NHSBSA NHS Pensions Retirement

When Can I Retire?

The 1995 section of the NHS Pension Scheme

The normal retirement age for most Scheme members is 60. But you can choose to retire before or after normal retirement age.

Retirement benefits are paid because you are retiring - not simply taking a break in employment. You therefore need to have a break of at least 24 hours in order to qualify for retirement benefits.

If you retire and then return to work in the NHS within one calendar month (jobs in the NHS totalling 16 hours or less a week are ignored for this purpose) your pension will normally be suspended and you may have to repay all or some of the pension you have received. You will be able to keep your lump sum.

You will need to apply for your retirement benefits. Your Pension Officer will give you the form AW8 you need. This form must be completed by you and your employer and received by NHS Pensions 3 months prior to your proposed retirement date to enable your benefits to be paid on time.

Members of the special classes have special retirement rights. They are members in certain employment categories who joined the Scheme and held that status before 6 March 1995. These are described in the Members Guide - SD Guide (PDF 1557kb).

You can choose to take voluntary early retirement at any time from minimum pension age. Minimum pension age is currently age 50, but if you joined the Scheme for the first time on, or after, 6 April 2006, or previously left the Scheme before 31 March 2000 with deferred benefits and rejoined again on, or after,  6 April 2006 your minimum pension age will increase to 55 with effect from 6 April 2010.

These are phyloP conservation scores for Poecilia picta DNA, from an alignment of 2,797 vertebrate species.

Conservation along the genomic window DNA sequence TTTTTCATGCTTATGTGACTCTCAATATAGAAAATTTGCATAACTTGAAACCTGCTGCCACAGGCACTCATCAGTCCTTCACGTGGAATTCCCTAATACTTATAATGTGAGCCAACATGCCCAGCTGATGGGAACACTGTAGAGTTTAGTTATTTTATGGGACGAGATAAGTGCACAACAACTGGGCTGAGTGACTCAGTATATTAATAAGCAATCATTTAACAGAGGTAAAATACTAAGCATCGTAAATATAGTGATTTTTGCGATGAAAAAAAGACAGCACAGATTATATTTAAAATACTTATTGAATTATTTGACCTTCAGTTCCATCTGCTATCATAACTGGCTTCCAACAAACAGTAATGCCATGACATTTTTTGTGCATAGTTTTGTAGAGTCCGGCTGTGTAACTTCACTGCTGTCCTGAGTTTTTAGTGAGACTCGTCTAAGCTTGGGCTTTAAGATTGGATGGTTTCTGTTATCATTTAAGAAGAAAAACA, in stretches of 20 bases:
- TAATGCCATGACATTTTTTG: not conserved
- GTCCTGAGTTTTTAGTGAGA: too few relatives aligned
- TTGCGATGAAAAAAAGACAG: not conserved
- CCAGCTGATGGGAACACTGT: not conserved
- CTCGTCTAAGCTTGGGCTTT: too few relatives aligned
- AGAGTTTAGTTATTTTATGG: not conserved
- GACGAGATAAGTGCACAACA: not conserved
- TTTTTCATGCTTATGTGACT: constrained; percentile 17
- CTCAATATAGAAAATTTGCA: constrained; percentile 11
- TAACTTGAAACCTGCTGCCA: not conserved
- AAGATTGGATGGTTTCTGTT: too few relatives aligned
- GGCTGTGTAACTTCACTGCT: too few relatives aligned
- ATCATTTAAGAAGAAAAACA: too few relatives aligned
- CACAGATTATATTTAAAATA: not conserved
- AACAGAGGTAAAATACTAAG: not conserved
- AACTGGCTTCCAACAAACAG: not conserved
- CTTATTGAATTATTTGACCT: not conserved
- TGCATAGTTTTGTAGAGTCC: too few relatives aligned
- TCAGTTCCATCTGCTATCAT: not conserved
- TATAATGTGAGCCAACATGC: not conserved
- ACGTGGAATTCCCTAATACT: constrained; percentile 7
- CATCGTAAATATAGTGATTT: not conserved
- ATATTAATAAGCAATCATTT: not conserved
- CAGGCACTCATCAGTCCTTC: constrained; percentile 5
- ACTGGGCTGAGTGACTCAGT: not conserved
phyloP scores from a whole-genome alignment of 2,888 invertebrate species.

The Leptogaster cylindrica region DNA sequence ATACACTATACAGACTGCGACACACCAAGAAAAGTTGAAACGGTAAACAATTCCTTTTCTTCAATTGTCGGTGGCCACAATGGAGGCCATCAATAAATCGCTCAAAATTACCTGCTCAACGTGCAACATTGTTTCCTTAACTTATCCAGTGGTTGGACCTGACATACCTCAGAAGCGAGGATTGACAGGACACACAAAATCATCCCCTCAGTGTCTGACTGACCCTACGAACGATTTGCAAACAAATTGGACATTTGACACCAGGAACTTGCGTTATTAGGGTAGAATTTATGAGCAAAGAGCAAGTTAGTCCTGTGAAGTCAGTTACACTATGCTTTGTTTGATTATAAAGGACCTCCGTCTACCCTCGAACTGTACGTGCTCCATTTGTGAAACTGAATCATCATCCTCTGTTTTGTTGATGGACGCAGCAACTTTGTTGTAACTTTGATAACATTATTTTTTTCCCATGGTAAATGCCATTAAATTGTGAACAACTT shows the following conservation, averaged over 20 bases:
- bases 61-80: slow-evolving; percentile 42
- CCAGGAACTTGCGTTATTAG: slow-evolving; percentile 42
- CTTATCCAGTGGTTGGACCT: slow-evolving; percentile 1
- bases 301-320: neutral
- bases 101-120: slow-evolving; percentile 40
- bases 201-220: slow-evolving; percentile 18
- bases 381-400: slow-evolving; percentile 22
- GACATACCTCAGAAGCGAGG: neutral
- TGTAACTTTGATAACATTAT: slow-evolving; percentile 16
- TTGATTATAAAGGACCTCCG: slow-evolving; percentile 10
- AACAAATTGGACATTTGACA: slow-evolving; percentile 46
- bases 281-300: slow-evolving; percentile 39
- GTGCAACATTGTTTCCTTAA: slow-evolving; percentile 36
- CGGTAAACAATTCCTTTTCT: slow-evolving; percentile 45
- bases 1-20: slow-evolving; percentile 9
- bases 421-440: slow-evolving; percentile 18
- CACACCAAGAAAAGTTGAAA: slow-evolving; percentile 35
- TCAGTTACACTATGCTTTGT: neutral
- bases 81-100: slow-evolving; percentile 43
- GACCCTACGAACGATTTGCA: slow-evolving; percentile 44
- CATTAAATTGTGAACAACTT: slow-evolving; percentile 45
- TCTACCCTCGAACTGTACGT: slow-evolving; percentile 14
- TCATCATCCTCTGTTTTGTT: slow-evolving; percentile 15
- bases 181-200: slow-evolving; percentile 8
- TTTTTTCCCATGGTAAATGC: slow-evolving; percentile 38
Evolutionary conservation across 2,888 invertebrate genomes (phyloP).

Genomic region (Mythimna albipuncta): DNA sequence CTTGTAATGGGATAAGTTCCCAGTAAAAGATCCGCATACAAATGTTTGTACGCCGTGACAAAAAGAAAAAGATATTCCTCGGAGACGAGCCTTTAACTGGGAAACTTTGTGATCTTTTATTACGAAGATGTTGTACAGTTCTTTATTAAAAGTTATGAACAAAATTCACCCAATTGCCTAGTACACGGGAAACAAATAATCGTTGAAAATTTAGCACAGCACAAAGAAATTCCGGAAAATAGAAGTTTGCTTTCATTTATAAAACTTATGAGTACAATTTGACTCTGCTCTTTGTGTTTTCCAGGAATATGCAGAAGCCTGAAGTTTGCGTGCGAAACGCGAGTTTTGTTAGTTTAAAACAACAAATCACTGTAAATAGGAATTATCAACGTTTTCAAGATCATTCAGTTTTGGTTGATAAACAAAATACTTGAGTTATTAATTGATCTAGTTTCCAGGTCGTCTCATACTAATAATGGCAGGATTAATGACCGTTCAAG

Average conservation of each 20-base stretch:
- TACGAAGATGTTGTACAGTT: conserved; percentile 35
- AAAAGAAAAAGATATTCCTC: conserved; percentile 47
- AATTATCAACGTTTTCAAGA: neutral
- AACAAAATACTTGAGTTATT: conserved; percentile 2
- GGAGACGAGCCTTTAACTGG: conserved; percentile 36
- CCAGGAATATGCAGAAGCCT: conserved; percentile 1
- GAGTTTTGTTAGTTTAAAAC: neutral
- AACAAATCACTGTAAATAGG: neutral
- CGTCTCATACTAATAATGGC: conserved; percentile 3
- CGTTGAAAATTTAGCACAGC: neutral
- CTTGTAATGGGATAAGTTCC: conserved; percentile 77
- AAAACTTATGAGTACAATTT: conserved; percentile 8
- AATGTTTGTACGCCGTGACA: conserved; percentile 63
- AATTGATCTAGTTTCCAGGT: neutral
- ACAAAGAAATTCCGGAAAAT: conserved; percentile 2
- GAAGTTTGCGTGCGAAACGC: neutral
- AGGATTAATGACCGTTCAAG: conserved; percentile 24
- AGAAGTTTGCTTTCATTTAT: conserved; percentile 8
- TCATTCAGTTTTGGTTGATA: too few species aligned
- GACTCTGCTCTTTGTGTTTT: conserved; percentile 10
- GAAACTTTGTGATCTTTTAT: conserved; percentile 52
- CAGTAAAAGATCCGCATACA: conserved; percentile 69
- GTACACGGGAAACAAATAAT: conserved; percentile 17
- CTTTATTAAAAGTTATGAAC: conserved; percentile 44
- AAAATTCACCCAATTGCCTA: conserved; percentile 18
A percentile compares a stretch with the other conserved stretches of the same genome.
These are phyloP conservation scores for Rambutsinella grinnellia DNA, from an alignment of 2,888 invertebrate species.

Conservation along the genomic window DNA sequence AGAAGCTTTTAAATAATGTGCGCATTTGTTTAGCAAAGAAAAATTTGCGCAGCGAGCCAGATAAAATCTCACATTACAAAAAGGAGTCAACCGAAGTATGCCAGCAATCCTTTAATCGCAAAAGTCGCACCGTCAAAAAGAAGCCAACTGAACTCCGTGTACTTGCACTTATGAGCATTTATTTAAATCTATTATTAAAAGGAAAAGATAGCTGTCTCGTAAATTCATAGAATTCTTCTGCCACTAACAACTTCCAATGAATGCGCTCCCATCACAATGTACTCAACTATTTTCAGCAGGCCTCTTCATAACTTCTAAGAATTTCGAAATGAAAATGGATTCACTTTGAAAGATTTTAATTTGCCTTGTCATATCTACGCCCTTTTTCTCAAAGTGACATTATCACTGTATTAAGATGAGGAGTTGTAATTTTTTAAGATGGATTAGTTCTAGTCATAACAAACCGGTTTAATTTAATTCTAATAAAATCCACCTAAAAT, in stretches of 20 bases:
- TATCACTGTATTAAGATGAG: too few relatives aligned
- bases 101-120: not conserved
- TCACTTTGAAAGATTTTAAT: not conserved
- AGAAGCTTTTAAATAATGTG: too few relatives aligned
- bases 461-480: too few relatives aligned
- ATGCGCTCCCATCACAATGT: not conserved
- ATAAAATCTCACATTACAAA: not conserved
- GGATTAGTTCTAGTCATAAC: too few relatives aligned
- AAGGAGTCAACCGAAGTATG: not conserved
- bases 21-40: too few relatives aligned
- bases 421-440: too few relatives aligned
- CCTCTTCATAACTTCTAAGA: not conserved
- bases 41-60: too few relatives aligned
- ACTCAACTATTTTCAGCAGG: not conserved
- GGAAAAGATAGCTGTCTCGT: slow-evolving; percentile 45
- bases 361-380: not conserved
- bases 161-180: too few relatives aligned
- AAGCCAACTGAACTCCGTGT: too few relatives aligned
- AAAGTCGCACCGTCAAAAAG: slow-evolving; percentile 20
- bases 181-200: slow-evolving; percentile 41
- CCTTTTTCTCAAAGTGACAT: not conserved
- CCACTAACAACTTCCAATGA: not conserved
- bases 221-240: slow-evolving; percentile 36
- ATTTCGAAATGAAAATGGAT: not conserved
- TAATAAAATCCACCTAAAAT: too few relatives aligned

NHS Pensions will work out your benefits in the normal way but they will be reduced to cover the extra cost of being in payment longer. The reduction will also apply to those members with special class retirement rights if they retire, or otherwise leave the Scheme before age 55.

The impact of early retirement on your benefits, and other implications are set out in the Members Guide - SD Guide (PDF 1557kb).

The 2008 section of the NHS Pension Scheme

The normal retirement age for members of this Scheme is 65 but you can choose to retire before, or after this.

Retirement benefits are paid because you are retiring not simply taking a break in employment. You therefore need to have a break of at least 24 hours in order to qualify for all your retirement benefits.

You need to apply for your retirement benefits. Your Pension Officer will give you the form (AW8) you need. This form must be completed by you and your employer and received by NHS Pensions 3 months prior to your proposed retirement date to enable your benefits to be paid on time.

You can choose to take voluntary early retirement at any time from age 55. NHS Pensions will work out your benefits in the normal way but they will be reduced to cover the extra cost of being in payment longer.

You can use the ready reckoner on this website to work out the value of the benefits you will get on the retirement date you have chosen. Your dependants will still get any pension they are entitled to in full.

If you want to retire later than your 65th birthday your pension benefits will be increased by the application of late retirement factors. More information about late retirement factors will be published on this website when available.

Once you reach your 75th birthday you can no longer be a Scheme member and you will be entitled to receive your retirement pension from that date without a break in employment.